The following is an excerpt of “Law 12: Serve Memorably” from my new book, “21.5 Unbreakable Laws of Selling”:
Think about the most memorable service you have ever received. Ever tell anyone about it?
Now think about the service you provide to your customers. How many people are talking about you?
ANSWER: Not enough.
Every time a customer calls it’s an opportunity. The only question is: how are you taking advantage of it?
Don’t answer with a “thank you for the call,” telling me how important my call is while you put me on hold for the next available agent. Or?to “serve me better,” ask me to select from among the following eight options.
Selecting from among the following eight options is not one of my options – and I have the money – and you want the money – and you need the money – so wise up.
The last things employers should cut are sales, service and training. The first thing to cut is executive pay, then management pay, then eliminate middle management as needed. Or make them salespeople, and have them contribute to the effort.
Meanwhile, customers need help, service and answers. Your ability to help them in a timely manner, and serve them memorably, determines your reputation and your fate.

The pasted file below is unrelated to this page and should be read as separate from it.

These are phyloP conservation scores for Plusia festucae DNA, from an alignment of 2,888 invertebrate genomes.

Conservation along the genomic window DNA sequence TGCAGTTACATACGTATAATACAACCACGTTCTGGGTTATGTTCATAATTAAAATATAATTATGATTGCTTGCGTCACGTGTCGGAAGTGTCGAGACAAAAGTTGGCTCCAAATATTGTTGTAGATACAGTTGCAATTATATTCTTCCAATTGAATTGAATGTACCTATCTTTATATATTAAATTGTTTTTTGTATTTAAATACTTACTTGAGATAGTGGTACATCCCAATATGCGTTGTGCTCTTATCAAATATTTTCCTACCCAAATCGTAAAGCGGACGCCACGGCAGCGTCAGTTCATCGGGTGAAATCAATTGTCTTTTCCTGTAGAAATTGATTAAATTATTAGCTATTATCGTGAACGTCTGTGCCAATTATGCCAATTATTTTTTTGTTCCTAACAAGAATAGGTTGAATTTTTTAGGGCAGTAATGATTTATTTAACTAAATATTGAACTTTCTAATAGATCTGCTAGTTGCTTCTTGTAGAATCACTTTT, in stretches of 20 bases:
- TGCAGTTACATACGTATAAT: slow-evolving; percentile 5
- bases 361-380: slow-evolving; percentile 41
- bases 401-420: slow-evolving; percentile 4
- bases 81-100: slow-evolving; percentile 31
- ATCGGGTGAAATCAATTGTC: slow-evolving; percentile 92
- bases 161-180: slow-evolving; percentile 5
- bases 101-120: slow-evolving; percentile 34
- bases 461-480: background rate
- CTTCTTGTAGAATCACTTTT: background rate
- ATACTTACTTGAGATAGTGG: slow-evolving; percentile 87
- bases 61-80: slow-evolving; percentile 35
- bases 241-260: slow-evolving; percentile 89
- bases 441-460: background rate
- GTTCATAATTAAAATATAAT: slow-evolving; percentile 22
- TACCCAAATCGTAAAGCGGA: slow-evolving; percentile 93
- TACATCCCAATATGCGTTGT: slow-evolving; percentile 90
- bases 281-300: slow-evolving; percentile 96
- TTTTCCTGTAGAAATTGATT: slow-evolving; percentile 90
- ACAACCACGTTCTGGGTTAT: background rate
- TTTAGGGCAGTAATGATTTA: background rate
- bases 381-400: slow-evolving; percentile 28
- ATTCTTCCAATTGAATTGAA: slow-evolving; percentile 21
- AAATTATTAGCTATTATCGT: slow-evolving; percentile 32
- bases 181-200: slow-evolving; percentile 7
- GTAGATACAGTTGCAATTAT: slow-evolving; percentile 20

What actions are you willing to take? What investment are you willing to make? Do you understand it’s all about customer loyalty (not customer satisfaction)?
MAJOR CLUE: Keep in mind that no company ever cut its way to success.
REALITY: You cut your way to safety. You have to sell your way to success.
How ready are you?
If you want to win in this or any economy, you must be ready to win – ready with the right attitude, the right information and the right service heart.
This is how you break the serve memorably law: If a computer answers your phone, you have broken the law. If you use the word “policy,” you have broken the law. Start there.
The penalty for breaking this law is two-fold. Loss of reputation and loss of customer. There are very few laws that have a higher penalty, and very few laws that are easier to fix. You don’t have to worry about monitoring your bad service. Your customers will do it for you, on Facebook and on Twitter. Your job is to fix it and continually improve it.
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